The decision by police departments not to publicise their data, and the decision of the Department of Justice not to make publication of this data mandatory, in tandem, effectively forestalls public scrutiny and seeks to obfuscate the potential magnitude of the problem. Inquiry into the deaths of citizens by state force is snuffed out by bureaucratic fiat. 

Saturday Mothers in search of justice for the disappeared in Istanbul. Sahan Nuhoglu:Demotix. All rights reserved..jpg

Saturday Mothers ask justice for the disappeared in Istanbul. Sahan Nuhoglu/Demotix. All rights reserved.While there are many similarities between lynchings and police use of force, there is one significant difference: lynchings mostly involved the murder of blacks by non-state actors, but today, deadly police force mostly involves the murder of blacks by officials of the state. The direct role of the state thus raises the stakes of the Goldsby critique of data collection to the level of state sovereignty. 

Political theorist Banu Bargu pointed this out in relation to the enforced disappearances of activists in Turkey. Like the disappearances that have occurred in Latin America since the mid-1960s, ‘enforced disappearance’ refers to people who are suspected to have been abducted by the state, which refuses to acknowledge the person’s fate or whereabouts, deliberately placing the victim outside the protection of the law: "that people are being ‘disappeared’ is common knowledge, yet no one knows exactly when, how or how many."

People go, but nobody knows where. For Bargu, this is indicative of how sovereignty currently operates, namely its ability to erase what was formerly visible.  According to Bargu:

"Sovereignty is not the absence of violence, discipline or domination but the ability to assert their erasability as the ultimate proof of power. The politics of erasure is not an obliteration or an ‘elimination’; rather it is an invisibilisation.  It renders bodies, violence and history, invisible; it conceals them behind the façade of law."

Although there are many differences between the disappearances occurring in Turkey and the police's use of force in the United States, they nevertheless bear comparison in terms of a lack of transparency linked to the sovereign project of invisibilisation.  Even though there are video accounts, eyewitness testimonies and documentation of specific incidents of police-perpetrated homicides, without comprehensive accounts, the issue seems to disappear in a manner comparable to what occurs in Turkey.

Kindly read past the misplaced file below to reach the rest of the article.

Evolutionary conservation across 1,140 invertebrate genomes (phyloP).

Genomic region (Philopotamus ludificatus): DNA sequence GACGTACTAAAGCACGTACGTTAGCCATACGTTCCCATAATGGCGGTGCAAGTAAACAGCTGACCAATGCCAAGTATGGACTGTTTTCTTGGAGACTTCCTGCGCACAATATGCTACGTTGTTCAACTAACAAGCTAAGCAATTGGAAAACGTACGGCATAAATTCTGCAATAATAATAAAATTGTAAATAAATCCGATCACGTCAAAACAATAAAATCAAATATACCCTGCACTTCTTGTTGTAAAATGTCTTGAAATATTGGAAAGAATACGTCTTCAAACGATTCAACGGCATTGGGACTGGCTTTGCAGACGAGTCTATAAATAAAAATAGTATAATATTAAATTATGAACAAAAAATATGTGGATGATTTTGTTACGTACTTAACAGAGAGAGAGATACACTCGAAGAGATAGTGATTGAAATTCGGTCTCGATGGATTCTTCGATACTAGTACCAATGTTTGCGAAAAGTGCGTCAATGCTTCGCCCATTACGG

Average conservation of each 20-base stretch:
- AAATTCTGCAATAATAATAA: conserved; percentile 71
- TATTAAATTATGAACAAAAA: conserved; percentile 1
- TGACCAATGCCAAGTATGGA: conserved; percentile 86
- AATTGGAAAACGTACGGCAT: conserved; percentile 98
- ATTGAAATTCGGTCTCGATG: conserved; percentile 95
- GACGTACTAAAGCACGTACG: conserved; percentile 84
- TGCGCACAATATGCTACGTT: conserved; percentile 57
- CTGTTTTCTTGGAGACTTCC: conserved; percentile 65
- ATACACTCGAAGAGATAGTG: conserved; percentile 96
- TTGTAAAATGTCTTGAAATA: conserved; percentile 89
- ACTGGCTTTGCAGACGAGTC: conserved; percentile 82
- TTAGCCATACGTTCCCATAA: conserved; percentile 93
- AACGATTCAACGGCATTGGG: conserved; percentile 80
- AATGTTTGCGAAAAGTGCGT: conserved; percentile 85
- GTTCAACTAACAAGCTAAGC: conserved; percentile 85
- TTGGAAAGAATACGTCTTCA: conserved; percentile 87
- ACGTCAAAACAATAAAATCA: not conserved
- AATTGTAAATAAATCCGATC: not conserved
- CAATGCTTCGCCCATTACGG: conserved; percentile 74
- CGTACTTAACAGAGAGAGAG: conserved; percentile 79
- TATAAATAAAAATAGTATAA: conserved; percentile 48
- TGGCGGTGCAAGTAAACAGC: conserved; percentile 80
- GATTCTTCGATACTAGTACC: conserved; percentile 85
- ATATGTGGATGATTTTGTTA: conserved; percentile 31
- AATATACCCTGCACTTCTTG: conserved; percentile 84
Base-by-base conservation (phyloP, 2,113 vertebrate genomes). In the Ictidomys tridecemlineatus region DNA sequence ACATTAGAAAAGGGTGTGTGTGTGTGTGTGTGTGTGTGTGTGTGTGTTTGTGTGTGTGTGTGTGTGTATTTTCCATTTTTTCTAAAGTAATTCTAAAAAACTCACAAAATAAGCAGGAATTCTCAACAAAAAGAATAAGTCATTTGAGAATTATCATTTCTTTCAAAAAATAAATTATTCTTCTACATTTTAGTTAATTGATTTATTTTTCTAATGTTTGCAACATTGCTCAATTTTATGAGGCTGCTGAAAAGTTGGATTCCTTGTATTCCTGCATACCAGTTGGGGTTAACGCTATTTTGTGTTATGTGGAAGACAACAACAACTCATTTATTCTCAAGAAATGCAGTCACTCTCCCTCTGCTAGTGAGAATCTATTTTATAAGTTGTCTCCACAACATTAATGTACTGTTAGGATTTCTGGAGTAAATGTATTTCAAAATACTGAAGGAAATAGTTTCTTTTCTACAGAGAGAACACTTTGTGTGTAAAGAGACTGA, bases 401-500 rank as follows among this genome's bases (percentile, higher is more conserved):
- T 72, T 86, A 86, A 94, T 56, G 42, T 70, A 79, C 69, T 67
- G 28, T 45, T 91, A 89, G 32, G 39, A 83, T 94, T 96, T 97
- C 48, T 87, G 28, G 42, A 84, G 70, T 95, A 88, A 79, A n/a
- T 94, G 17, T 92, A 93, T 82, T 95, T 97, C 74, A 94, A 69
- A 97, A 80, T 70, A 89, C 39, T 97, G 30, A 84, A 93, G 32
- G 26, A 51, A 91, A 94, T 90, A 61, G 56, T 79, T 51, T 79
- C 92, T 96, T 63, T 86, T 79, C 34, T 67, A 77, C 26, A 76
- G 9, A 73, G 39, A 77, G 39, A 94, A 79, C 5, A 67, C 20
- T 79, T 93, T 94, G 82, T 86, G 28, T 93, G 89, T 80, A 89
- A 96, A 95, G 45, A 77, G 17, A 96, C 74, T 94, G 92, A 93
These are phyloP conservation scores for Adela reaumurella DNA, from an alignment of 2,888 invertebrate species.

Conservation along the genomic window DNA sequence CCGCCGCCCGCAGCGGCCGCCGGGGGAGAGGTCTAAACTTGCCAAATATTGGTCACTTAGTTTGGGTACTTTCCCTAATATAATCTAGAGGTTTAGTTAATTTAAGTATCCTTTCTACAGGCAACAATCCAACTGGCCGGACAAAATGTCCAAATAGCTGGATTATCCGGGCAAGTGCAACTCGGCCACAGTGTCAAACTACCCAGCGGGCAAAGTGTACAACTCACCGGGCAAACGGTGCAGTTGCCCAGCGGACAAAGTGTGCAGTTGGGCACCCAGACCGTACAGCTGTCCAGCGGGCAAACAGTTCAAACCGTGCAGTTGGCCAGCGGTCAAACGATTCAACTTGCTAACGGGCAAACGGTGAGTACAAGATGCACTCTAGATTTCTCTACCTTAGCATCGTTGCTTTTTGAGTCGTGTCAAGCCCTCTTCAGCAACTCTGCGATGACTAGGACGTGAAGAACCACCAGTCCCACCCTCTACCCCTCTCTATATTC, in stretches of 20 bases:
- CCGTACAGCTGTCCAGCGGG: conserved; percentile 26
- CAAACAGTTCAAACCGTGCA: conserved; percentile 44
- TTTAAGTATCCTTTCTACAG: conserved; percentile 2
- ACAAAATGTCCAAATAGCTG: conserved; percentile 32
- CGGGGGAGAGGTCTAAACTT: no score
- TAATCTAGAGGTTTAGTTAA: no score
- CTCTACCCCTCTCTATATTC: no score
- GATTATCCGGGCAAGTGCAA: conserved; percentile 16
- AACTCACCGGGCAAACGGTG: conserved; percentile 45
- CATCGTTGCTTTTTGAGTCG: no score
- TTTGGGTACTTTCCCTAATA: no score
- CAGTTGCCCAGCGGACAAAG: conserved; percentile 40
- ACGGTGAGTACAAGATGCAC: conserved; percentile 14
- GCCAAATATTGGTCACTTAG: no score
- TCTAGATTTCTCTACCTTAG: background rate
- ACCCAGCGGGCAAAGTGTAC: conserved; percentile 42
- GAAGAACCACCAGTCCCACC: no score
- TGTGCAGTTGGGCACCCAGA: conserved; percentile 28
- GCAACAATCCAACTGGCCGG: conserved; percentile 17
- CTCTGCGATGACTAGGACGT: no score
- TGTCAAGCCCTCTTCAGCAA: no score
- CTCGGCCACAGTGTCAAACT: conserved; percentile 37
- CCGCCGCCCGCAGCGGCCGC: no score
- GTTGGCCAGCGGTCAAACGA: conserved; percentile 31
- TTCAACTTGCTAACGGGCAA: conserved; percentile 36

To paraphrase Bargu, that people are being killed by law enforcement is common knowledge, yet, except for a few salient cases, no one knows exactly when, how or how many. The lack of any available scale enables police to hide these killings in plain sight. The invisibilisation of systematic police brutality behind the ‘façade of law’ amid the hyper-visibility of individual acts of such brutality is the ultimate token of state sovereignty.

Glaring statistical ambiguities in the context of deadly police force exacerbate a growing embrace of statistical techniques to monitor and survey the very populations being subjected to police violence. Whereas the lack of formally available data increasingly liberates police departments to do things away from the gaze of their citizenry, complex algorithms increasingly make life harder for members of that citizenry, in ways that are beyond their control. 

The lack of data about police activity reinforces the notion that successful law enforcement is the norm and the use of force is anomalous. Increased reliance on data which is stacked against people of colour reinforces a corollary notion that criminal behaviour is routine and innocence is the anomaly. 

Selective utilisation of statistics by law enforcement agencies is indicative of the ways in which poor people of colour are the victims of both an overreliance on data and, in other regards, under-reliance on data. The Janus-faced nature of statistical techniques puts a double burden on those who are primarily suspected of crime and most likely to be victims of the police's use of force, as people of colour so disproportionately are.